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Metro Matters: What Delhi needs to do to get rid of plastic bags

Enforcing the ban by NGT on use of plastic bags will remain a challenge in Delhi. Fining violators is not enough. Capital needs coordination among departments and sustained awareness drives

delhi Updated: Aug 14, 2017 17:37 IST
Shivani Singh
Shivani Singh
Hindustan Times, New Delhi
Plastic ban,NGT,Polythene bags
AToxic Links study found that after the initial initiatives in 2012 to ban plastic bags in Delhi, enforcement became lax. Almost 99% of vegetable and fruit vendors and 95% of meat and fish sellers surveyed, continued to use them.(Sunil Ghosh/HT Photo)

Last week, the National Green Tribunal banned the use of lightweight plastic bags in Delhi. It was the fifth such direction in eight years.

Since 2009, when the government first restricted the use of plastic bags, the ban has been tweaked to get more specific about the thickness of these carriers, and even prohibit their manufacturing — a move which was challenged in court. But the ubiquitous plastic “pannee” has remained in circulation, making the ban among the most poorly executed government/court orders ever.

This time though, the authorities will be bound by two such orders. The notification of the Plastic Waste Management Rules 2016 that also stipulates a ban on plastic bags thinner than 50 microns was due when the NGT stepped in.

But enforcing the ban will remain a challenge. Catching and fining violators, and seizing stocks are essentially policing exercises. “You can’t expect a sanitation inspector, who is otherwise monitoring collection of garbage and transportation to landfills, to be enforcing the plastic bag ban as well,” a municipal official said.

Clearly, Delhi will require officials across departments have to pitch in. But with a history of blame-game fuelled by Delhi’s multiple jurisdictional structures, coordination among agencies is always an uphill task. The courts may have to intervene frequently and even appoint their own monitors.

A ban on manufacturing flimsy plastic bags is likely to follow. But to make it work, the neighbouring states must also enforce a similar restriction. As a study by Toxic Links found, even a complete ban on the production of the plastic bag doesn’t work if they can be imported from adjoining cities.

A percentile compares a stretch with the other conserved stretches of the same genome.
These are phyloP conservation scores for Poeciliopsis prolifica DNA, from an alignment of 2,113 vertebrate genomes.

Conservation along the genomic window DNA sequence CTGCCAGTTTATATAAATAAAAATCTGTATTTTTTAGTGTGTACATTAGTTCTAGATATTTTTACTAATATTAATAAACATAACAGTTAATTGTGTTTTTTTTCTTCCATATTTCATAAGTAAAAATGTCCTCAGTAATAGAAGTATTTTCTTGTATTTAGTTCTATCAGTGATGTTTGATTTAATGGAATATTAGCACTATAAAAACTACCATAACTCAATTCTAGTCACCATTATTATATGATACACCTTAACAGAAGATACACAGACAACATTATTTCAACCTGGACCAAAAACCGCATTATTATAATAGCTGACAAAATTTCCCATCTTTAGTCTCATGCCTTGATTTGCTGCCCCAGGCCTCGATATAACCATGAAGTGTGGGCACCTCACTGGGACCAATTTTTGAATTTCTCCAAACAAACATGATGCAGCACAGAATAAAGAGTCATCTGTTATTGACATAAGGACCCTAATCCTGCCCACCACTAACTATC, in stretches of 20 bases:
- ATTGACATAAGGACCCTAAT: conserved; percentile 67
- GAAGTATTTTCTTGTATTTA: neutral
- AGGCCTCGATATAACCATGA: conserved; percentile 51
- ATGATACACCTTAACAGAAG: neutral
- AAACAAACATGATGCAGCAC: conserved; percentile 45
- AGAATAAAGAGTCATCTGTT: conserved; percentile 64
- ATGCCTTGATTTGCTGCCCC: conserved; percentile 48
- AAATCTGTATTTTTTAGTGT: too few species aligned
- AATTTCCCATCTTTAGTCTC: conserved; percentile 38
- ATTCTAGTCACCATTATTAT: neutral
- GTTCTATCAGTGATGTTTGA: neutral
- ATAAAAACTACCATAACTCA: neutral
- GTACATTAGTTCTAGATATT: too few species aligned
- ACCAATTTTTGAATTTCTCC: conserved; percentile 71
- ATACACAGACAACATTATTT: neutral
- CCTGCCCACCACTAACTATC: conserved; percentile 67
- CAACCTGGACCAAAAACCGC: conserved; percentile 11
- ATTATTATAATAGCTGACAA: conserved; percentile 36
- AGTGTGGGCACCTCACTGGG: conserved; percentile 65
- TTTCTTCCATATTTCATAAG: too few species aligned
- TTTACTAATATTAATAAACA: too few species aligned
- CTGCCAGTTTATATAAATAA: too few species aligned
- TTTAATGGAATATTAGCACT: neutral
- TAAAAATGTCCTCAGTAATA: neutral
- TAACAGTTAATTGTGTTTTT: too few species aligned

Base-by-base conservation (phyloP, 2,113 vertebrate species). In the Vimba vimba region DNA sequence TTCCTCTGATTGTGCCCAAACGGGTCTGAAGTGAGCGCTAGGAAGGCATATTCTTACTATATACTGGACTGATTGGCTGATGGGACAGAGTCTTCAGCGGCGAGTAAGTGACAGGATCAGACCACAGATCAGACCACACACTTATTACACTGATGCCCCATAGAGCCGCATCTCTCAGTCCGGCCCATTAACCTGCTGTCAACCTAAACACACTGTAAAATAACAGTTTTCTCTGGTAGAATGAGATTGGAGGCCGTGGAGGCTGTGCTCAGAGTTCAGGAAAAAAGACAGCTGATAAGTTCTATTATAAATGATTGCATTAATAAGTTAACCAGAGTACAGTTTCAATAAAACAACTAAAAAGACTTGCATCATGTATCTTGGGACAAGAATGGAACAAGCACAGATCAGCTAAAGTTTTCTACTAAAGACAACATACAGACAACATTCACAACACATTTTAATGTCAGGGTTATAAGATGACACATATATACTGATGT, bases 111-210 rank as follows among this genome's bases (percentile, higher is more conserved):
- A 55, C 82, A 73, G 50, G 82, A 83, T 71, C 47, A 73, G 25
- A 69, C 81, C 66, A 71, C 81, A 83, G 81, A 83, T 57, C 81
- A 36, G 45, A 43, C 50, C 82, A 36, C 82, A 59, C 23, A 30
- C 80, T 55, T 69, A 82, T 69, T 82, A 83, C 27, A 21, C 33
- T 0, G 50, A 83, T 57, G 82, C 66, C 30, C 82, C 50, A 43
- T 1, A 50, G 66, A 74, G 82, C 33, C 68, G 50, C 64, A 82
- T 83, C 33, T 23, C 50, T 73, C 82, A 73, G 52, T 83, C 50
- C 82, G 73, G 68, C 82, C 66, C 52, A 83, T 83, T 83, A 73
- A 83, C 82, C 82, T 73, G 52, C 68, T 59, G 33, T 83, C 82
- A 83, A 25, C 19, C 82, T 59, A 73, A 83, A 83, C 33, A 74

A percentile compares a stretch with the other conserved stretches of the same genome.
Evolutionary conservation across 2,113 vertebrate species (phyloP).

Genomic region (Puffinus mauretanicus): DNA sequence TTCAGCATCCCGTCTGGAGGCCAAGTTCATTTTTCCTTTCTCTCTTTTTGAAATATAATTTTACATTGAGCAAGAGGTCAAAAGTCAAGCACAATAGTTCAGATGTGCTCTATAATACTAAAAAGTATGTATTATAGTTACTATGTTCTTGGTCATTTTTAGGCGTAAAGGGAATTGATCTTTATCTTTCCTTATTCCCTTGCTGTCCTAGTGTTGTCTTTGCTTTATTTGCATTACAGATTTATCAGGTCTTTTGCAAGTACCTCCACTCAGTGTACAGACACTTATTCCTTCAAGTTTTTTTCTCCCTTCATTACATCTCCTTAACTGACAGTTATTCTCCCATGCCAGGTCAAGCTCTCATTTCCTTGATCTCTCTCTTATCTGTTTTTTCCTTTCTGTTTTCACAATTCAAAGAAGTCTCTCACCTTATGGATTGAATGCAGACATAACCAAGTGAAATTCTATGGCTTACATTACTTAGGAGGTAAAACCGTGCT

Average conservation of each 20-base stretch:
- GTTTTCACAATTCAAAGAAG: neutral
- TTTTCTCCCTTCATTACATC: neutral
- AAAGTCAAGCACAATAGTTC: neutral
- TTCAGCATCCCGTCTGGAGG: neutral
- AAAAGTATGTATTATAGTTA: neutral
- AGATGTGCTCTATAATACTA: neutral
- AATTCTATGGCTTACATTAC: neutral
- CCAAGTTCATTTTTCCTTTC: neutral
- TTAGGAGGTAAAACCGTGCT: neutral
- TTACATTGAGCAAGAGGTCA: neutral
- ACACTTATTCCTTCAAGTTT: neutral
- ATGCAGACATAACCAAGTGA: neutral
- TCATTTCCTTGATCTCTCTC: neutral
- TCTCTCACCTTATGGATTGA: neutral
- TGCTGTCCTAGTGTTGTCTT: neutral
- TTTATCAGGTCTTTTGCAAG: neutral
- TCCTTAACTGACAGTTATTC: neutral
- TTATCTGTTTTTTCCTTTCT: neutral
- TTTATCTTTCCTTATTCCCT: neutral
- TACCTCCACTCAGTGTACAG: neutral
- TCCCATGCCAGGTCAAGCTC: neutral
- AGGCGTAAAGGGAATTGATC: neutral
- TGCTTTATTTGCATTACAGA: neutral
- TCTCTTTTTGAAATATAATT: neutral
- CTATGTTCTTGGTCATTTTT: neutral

Chandigarh, for instance, faces this challenge. Despite a ban on use and production of plastic bags, the city was consuming up to four tonnes every day. The demand was being illegally met from Mohali and Delhi.

Also, the enforcement drives have to be consistent. The Toxic Links study found that after the initial initiatives in 2012 in Delhi, which netted about 300 violators, enforcement was lax and plastic bags reappeared. Almost 99% of vegetable and fruit vendors and 95% of meat and fish sellers surveyed, continued to use them.

While strong enforcement and cutting the supply of plastic bags would be vital for implementing this ban, such initiatives also require mass awareness drives which eventually garner public support.

The 2008 ban on smoking in public places worked because citizens were on board. Even as mobile squads were constituted to fine the violators on the spot, there was a growing realisation among the citizens that inhaling second-hand smoke was harmful to their health. It was not uncommon for a random stranger to rebuke smokers who lit up in a public place. Through mass messaging and awareness building, the anti-smoking drive was run more like a health campaign than enforcing a ban.

Plastic bags may not directly affect our health but they are an environmental disaster. Any Delhi resident should know that there is a good chance that casually discarded plastic bags are responsible for the overflowing sewer in front of her house. These bags also accumulate to clog storm water drains and roads get waterlogged after every downpour.

If we care to look around, a large chunk of garbage visible on streets, in dumpsters and landfills is made up of plastic bags. Thinner bags are of little value to ragpickers because it cannot be reused. So they leave them where they are. Even when disposed of responsibly, plastic bags can last forever in the environment. Animals eat these bags for the traces of food inside and die a slow death.

Experts say the hill towns have been partially successful in getting rid of their plastic bags because both governments and people are aware of what these can do to their fragile environment. In 1998, Sikkim banned plastic bags following a spate of landslides triggered by the clogged drainage system in and around Gangtok. The magnitude of the risk made the people accept the ban.

Unless we are made to see the consequences of our thoughtless daily choices, plastic bags will remain the default option even though carrying a cloth bag for shopping is not a big task. With proper enforcement in place, Delhi needs a little persuasion to kick the dangerous convenience.

First Published: Aug 14, 2017 14:41 IST